For many people, their fitness and health is a regime, which means having a structure in place and plenty of planning to make sure they maintain a healthy lifestyle. But what about holidays? For some, holiday exercise means the stroll from breakfast to the sun-lounger. But the trouble with forgetting it all is that can leave you feeling guilty, defeating the point of the holiday, and all that hard work is very quickly undone. Holiday exercise doesn’t have to be a chore and we’ve put together a few tips to try to help you maintain a healthy balance, without being a killjoy...
First up: consider what constitutes a normal amount of exercise for you. From there, you can work out if you want to sustain that level, maintain a base level, or even use your holiday to accelerate your fitness regime. The main thing to consider is activity and energy expenditure and a holiday could be the perfect opportunity to try something new. So, for instance if your main exercise back at home is cycling, you may want to take the opportunity of a beautiful pool in warm surroundings to boost your lung capacity. Water-based activities, such as swimming, aqua aerobics or water polo, are just as challenging on your fitness and may well use muscle groups that you wouldn’t normally tap into while cycling. For example, wind surfing requires an enormous amount of upper body and core strength, which is going to be beneficial to your overall physical fitness and your cycling legs are probably up to the challenge.
Alternatively, if you’re all about the aerobic fitness, why not see if your hotel runs a yoga class and give your mental health a gentle workout? Or, take advantage of the surroundings and see if you can get some rock climbing in. Each type of exercise works to your body’s different strengths and abilities.
The trick is to find something that ticks the right boxes for you. If it is new and exciting, it’s more likely to feel like part of your holiday experience, rather than a chore, while helping you to maintain your core level of fitness. Plan this when you book your holiday, or if someone else has booked the holiday for you, do your research and work out which activities are available and realistic before you go.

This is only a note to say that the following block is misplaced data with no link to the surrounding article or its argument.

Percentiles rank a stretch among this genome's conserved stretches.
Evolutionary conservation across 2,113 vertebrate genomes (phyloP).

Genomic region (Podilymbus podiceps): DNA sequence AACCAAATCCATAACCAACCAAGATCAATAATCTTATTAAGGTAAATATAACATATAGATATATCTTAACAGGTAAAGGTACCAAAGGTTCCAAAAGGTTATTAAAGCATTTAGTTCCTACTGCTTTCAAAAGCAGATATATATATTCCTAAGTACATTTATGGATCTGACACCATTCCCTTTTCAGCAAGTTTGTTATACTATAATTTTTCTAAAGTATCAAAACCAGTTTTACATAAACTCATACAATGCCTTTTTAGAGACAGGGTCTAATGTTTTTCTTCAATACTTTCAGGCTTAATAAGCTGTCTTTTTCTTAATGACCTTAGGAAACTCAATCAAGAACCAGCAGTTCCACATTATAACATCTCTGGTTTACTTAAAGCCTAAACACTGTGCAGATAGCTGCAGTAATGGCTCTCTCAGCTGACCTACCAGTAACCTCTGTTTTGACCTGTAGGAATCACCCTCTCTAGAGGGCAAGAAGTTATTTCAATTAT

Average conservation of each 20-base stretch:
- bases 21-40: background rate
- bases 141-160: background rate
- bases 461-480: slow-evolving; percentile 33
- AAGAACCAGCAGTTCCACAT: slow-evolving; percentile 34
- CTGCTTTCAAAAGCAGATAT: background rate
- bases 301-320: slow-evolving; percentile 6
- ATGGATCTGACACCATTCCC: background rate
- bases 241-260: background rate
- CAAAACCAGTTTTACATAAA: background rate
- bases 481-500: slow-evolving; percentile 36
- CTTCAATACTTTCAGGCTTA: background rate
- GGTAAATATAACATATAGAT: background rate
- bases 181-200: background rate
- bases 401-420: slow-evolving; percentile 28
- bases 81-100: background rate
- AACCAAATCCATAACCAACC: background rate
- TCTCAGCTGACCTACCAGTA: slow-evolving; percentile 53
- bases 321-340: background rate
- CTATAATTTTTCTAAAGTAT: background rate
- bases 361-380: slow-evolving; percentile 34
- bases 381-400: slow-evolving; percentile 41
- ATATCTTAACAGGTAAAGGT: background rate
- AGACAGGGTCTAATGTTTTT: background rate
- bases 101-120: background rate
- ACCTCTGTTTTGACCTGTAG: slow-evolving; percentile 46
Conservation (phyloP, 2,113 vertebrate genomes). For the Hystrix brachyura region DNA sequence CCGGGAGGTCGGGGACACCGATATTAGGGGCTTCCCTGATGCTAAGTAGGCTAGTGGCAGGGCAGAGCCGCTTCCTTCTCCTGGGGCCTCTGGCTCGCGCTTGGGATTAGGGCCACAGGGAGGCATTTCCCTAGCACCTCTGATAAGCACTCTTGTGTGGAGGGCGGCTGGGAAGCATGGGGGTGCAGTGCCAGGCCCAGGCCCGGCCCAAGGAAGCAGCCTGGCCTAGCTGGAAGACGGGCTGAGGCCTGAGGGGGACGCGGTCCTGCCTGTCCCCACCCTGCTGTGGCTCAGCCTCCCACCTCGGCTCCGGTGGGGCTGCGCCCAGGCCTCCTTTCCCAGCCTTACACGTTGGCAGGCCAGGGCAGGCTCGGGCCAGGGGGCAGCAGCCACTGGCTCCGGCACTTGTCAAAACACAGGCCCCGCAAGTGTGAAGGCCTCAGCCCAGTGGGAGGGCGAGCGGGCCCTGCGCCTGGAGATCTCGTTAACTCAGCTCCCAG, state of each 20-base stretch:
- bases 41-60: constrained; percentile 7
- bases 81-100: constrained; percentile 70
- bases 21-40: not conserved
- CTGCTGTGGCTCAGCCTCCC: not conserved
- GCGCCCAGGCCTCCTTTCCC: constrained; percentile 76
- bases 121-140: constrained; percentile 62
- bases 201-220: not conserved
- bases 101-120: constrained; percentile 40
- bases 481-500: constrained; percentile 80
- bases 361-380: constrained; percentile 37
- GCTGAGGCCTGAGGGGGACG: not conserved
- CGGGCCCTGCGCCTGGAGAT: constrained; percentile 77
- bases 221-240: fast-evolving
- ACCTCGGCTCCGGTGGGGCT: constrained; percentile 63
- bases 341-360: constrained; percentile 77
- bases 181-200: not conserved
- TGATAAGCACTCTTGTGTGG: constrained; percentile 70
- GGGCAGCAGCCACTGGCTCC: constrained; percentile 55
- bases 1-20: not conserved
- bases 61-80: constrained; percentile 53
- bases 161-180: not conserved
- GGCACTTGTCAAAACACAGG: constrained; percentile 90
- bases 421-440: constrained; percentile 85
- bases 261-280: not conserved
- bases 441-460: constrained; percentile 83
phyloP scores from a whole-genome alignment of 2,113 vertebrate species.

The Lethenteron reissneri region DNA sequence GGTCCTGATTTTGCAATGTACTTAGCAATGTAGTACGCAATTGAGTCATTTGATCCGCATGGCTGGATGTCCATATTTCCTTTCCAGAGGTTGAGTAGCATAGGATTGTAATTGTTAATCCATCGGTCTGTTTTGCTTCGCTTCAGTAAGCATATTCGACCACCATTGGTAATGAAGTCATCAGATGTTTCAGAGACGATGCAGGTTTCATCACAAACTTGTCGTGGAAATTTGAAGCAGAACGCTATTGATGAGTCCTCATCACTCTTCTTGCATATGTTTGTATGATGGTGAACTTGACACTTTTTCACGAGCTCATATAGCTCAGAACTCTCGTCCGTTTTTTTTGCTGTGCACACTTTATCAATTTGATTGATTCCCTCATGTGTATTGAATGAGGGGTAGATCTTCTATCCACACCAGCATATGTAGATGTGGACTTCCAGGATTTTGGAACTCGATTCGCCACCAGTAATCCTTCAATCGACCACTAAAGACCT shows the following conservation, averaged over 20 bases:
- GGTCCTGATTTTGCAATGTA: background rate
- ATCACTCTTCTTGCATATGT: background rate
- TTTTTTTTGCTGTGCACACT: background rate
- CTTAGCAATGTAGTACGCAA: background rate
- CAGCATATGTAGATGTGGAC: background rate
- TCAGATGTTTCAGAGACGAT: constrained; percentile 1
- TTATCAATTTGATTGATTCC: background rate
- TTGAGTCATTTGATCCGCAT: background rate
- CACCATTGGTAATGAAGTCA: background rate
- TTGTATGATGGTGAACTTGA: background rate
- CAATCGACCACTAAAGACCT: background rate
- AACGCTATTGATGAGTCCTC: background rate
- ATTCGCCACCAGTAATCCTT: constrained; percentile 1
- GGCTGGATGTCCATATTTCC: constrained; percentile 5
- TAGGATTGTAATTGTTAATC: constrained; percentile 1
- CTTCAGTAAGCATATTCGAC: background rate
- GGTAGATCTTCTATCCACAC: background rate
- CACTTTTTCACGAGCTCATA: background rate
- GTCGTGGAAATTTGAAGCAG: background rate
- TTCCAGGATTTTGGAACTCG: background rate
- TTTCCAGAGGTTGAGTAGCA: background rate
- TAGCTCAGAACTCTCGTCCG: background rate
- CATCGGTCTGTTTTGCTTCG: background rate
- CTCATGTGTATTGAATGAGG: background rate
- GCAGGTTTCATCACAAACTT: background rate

For some, lying by the pool, or relaxing in beautiful cities is the key to a holiday. If this is the case for you then pick the time of day that suits you and explore your new surroundings at sunset or sunrise, go for a run, a swim or a hill climb. Use one of the many mapping apps now available to find interesting new routes. Once it’s done, relax!
If you are on a family holiday, finding time to exercise around your children can be hard, but again, consider water-based activities with your children. Even swimming while pushing them in a rubber dingy keeps the heart working and the muscles toned. If your children are very small, there are lots of places where you can hire bike trailers, or off-road buggies, which means you can see some sights and put in some leg work.
It’s never been so easy to find healthy food options now, so wherever you go, the chances are there will be delicious, nutritious choices on offer. Be prepared to try new flavours and cooking styles. If you’re off to the south coast of England, you don’t have to eat heavily battered, deep fried fish and chips. Fresh fish, beautiful salads and elaborate seaweeds are on offer everywhere now. Likewise, the US isn’t just about the ‘all you can eat’ burger bar anymore. It has some of the best health food shops, diet specific cafes and amazing sushi.
Hopefully your holiday will incorporate some time out and indulgence, after all, that is what holidays are for, but they are also opportunities to see new sights and try new things. Why not make exercise a part of that? Have a great holiday!
Image Copyright: Greek Salad: seewhatmitchsee / 123RF Stock Photo Hiking in Summer: ammentorp / 123RF Stock Photo Wind surfer: beisea / 123RF Stock Photo Yoga on the grass: adam121 / 123RF Stock Photo
The reflective capability of our REFLECT360 material helps other road users to identify a runner or cyclist’s position on the road at night.